Anterior cruciate ligament (ACL) injuries often lead to secondary injuries, joint degradation, and were linked to osteoarthritis. There is little known about how ACL rupture affects the loading and contact characteristics within the tibiofemoral joint. The objective of this study was to evaluate changes in tibiofemoral joint contact pressure and center of pressure (COP) during dynamic motion before and after ACL sectioning in vitro. Six intact cadaveric knees were manipulated through three full cycles of motion ranging from 30 to 120 of flexion in a custom-built device. A pressure sensor inserted in the tibiofemoral joint measured contact pressure of the medial and lateral compartments as well as COP characteristics of the whole joint before and after the ACL was sectioned. There was a significant decrease in lateral-compartment peak pressure, medial and lateral mean pressure, and total contact area after the ACL was sectioned. In both intact and ACL deficient knees, a posterior-lateral shift in COP was observed during flexion and a medial-anterior shift when returning to extension. Plotting the COP trajectory through the flexion-extension cycle resulted in a distinct hysteresis curve due to the viscoelastic soft tissue properties. Following sectioning, the COP trajectory had a diminished area compared to the intact condition. The diminished area of contact pressure may be more problematic than the overall magnitude when the integrity of the ACL is compromised. The centralized pressure distribution to a smaller surface area over time may cause focal damage to the cartilage leading to osteoarthritis.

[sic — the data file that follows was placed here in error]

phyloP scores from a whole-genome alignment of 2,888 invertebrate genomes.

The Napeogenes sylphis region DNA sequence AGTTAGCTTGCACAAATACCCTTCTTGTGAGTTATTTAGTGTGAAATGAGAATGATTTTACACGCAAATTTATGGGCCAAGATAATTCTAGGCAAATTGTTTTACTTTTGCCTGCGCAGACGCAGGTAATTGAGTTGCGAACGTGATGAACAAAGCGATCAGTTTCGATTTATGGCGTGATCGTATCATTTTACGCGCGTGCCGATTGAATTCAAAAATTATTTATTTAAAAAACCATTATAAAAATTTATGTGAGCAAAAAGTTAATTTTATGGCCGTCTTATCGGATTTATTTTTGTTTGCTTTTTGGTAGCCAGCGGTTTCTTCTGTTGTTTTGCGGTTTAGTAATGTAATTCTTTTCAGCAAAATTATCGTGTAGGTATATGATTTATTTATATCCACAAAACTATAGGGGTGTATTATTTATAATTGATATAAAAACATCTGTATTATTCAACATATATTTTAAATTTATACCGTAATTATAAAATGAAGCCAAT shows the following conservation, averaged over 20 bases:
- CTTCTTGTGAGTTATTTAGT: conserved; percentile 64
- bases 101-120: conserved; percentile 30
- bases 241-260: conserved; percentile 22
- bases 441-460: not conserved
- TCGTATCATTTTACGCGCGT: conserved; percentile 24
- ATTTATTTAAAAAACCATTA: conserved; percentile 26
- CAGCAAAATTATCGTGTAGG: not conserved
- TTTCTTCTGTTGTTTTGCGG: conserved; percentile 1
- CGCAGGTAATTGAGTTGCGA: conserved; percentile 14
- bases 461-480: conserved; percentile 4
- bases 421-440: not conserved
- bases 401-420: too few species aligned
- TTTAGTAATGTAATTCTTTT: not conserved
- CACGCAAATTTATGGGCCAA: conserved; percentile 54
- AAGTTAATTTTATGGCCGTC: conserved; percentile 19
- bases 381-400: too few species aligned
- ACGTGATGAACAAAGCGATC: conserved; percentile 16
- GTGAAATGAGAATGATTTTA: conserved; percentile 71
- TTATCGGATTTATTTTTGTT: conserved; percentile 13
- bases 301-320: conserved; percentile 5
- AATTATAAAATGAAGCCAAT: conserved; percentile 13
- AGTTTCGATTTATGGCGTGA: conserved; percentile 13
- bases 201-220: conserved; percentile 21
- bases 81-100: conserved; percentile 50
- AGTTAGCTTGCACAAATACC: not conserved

|Journal||Journal of Musculoskeletal Research|
|State||Published - Mar 1 2019|
Bibliographical notePublisher Copyright:
© 2019 World Scientific Publishing Company.
ASJC Scopus subject areas
- Orthopedics and Sports Medicine